New restructuring promotions and existing schools with no leadership changes, but added programs

Emporia State will reorganize its academic structure into schools effective August 2023, eliminating departments and chairs. The announcement was sent to faculty and staff in an email late yesterday, outlining the new schools, interim deans for each and the claimed benefits of the restructuring. 

“We will continue to solidify this model so these new schools are in place for the 2023-24 academic year,” the email announcement, signed by Provost Brent Thomas, said. “The accreditation needs of departments have been reviewed and considered in this timeline decision.”

However, not everyone on campus believes the restructuring is good news. 

“I think the new restructuring is a mistake,” said Michael Smith, professor and chair of Social Sciences, Sociology and Criminology. 

While the announcement said the restructuring was created based on conversation with the campus community, Smith said he is “very concerned” with how big the schools are, saying the deans will be spread too thin.

The academic restructuring is part of the continued process that began with the passing of the Workforce Management Framework, allowing for the firing of 33 professors, including tenured and tenure track faculty, in September 2022. 

The email announced four new schools and the interim deans leading, largely accounting for the restructuring of the current College of Liberal Arts and Sciences. Additionally, the Institute of Interdisciplinary Studies and the Teachers College were listed as having new leadership. Following the listing of these promotions, the email outlined the School of Business & Technology and the School of Library and Information Management & Library and Archives as existing schools with no changes in leadership, but adding programs. 

Gwen Larson, director of media relations and internal communication, said she doesn't know how the interim deans were selected or when the permanent deans will be hired, directing The Bulletin to Thomas, the provost who sent the email. 

Thomas was out of town and not available for comment, according to Larson.  

This announcement follows an April 5 article by the Kansas Reflector reporting on the  $137,741 in bonuses awarded to particular faculty members after the firing of the 33 ESU professors last fall, including comments from Emporia Mayor Susan Brinkman. After the Reflector published its story, ESU President Ken Hush responded in an open letter to the Emporia Gazette criticizing the article and saying he was disappointed by Brinkman’s comments. 

“I also think that it (the restructuring announcement) is extremely disruptive,” Smith said. “Just in the past few weeks, we have had announcements of laid off faculty being reinstated and a lot of controversy surrounding bonuses and a highly publicized conflict between the university president and the mayor of Emporia. I am very disappointed that they did not move this plan for restructuring back a year to give us time to regroup.”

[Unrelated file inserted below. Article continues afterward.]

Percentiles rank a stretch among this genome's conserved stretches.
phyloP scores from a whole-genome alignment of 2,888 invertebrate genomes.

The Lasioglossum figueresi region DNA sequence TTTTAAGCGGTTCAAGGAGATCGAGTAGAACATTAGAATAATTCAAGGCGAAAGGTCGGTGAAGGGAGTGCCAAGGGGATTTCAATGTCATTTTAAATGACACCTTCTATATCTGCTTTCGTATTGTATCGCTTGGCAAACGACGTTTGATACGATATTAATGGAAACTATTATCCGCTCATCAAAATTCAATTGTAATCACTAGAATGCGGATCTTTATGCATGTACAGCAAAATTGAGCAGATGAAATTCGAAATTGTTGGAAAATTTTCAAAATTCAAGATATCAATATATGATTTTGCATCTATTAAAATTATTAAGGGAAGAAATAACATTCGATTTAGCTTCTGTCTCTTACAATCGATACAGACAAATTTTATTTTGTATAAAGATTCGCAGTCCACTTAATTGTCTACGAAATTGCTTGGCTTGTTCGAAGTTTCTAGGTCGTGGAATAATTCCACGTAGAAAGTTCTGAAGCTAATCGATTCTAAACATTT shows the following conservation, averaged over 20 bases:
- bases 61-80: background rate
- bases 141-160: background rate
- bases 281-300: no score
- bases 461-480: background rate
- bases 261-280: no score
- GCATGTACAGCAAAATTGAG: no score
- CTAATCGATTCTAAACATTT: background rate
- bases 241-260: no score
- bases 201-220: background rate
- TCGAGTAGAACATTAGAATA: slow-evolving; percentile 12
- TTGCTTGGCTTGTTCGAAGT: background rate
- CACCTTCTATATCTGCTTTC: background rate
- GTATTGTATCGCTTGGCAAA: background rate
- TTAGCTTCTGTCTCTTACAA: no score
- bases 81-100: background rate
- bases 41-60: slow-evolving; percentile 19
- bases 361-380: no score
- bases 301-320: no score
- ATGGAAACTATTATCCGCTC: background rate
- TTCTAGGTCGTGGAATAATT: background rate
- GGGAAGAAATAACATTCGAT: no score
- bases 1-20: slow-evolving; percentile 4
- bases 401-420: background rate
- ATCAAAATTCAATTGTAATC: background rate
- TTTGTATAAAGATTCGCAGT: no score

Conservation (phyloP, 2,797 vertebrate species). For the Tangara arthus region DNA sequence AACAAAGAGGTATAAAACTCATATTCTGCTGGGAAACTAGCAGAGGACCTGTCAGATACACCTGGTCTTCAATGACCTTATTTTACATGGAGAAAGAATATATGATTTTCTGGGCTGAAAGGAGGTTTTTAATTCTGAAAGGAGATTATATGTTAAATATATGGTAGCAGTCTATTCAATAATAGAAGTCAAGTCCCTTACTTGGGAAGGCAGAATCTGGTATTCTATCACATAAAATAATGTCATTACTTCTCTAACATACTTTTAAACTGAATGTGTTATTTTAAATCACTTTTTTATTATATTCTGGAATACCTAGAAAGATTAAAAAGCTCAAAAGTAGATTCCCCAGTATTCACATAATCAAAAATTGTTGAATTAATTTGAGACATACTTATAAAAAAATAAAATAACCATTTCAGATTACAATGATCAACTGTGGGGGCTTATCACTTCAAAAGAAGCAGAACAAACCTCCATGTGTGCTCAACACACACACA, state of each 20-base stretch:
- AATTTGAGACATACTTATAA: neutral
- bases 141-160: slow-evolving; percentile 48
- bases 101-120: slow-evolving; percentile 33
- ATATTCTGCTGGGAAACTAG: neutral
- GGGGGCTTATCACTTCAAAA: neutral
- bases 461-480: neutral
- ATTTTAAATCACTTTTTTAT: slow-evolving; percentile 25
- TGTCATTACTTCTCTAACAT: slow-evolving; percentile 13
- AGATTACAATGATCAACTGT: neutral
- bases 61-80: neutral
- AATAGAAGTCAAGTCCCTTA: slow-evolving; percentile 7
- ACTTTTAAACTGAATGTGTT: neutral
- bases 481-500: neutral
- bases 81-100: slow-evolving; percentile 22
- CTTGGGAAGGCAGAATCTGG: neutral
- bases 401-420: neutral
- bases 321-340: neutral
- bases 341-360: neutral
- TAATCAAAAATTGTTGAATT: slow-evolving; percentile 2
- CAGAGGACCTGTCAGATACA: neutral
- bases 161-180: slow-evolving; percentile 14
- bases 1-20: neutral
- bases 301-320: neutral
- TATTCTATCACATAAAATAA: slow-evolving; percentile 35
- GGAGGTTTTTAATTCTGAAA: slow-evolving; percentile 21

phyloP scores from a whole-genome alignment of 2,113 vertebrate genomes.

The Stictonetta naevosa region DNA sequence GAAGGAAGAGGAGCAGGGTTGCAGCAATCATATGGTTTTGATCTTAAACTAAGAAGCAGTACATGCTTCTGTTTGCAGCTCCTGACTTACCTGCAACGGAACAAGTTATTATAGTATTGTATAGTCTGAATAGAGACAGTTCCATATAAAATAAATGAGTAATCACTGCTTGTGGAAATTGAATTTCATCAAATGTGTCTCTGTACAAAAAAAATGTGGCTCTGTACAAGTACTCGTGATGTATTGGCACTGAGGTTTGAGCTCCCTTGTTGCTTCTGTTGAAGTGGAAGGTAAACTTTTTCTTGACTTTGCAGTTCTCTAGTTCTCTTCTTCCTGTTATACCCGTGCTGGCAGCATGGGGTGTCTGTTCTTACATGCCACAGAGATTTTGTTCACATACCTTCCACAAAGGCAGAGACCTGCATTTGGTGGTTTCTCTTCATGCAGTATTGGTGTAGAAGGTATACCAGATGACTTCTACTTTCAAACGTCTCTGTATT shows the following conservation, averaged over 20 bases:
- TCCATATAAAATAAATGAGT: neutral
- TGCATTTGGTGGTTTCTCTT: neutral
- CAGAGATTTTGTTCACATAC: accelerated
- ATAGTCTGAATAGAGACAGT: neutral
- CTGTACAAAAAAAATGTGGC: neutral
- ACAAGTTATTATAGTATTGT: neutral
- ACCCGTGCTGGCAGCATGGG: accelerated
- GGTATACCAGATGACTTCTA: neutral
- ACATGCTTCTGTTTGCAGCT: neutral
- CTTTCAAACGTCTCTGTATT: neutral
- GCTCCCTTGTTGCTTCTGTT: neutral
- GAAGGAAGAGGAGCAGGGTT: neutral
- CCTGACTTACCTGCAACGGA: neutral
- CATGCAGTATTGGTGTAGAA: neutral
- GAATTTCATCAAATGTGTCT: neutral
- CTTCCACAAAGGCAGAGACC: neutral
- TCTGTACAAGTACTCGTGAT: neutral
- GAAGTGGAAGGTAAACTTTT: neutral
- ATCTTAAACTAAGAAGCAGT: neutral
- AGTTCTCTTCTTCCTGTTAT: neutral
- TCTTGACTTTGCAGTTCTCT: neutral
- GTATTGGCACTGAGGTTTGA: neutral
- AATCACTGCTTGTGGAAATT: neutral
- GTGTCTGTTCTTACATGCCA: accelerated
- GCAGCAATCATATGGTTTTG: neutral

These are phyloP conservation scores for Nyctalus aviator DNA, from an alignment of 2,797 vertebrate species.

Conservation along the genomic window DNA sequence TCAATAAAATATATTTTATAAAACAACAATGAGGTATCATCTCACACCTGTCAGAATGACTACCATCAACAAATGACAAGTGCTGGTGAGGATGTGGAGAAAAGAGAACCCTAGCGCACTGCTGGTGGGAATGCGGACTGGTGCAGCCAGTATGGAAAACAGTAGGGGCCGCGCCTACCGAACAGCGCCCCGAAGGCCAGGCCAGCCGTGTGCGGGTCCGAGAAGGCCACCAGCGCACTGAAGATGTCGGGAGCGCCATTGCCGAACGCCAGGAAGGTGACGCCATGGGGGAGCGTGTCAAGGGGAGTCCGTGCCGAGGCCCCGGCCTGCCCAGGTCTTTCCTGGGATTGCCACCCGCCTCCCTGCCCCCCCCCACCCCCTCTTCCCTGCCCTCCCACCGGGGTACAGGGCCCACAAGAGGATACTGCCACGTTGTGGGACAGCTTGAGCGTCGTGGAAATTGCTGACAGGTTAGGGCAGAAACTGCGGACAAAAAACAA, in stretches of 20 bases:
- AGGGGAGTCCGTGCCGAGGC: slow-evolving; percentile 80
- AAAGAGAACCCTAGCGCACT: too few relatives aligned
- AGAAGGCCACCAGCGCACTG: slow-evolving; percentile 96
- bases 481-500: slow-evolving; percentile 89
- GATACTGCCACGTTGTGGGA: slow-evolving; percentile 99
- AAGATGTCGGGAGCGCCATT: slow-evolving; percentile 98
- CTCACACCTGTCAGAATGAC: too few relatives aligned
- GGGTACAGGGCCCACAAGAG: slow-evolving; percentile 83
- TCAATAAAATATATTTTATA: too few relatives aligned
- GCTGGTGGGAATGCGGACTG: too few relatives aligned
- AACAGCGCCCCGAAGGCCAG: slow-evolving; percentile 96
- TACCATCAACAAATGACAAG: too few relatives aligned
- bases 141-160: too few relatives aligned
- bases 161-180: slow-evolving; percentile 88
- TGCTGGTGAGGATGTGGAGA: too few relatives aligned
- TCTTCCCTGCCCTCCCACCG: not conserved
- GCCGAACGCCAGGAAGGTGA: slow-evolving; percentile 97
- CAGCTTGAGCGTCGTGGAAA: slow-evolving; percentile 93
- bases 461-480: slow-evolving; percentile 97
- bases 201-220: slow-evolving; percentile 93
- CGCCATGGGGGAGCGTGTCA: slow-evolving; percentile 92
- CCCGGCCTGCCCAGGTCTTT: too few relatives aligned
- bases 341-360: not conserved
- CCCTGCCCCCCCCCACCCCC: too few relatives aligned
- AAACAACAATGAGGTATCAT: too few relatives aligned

While the email was sent to faculty and staff of the university, Larson said that she doesn’t know what the plan is for informing students of the restructured schools. She said that it is a situation where students will likely just “start hearing about” the new structure as more plans are finalized. 

The administrative structure of each school will be determined after the interim leadership meets with the faculty who will be in that particular college, according to Laron. While these conversations will be held individually, Larson suggested there may be proposed organizational structures denied by the administration. 

“So in terms of their school structure, yes, it could be unique,” Larson said. “But for instance, this model does not include department chairs, and I do not believe that bringing back department chairs would be a model we would follow.” 

One of the claimed benefits of the restructuring outlined in the email is “a flattened structure that eliminates middle management to improve communication between the Office of the Provost and the academic units.”

Smith objected to the implication that department chairs were middle management. He said that the chairs are “peer leaders” who work alongside faculty and teach in classrooms, having the students’ back and allowing for direct student interaction. 

“If there's something going on with the students, if there's something going on with the classroom, we see it because we still teach,” Smith said. “And we're losing that, and I'm very disappointed about that.”

Another listed benefit in the announcement was “improved space optimization.” Larson said that with the chairs being eliminated, there will be offices that can be “repurposed” as part of the plan to better use space on campus.

While this optimization of space is being announced, Smith said that his department is already running into problems. Half of the Department of Social Sciences, Sociology and Criminology is currently being housed in Butcher Education Center, a building slated for demolition. 

Some of the offices scheduled to be used as the new location for that half of the department are currently occupied, one of them by a professor that was just announced to be reinstated after they appealed their firing in September. 

“We have no other office space,” Smith said. “So we have to figure that out because essentially, we have two people in the same office. This is not the time for a change like this. I think it is ill advised.”



Editor's note: Students recieved the restructuring email as of this morning, April 27. 

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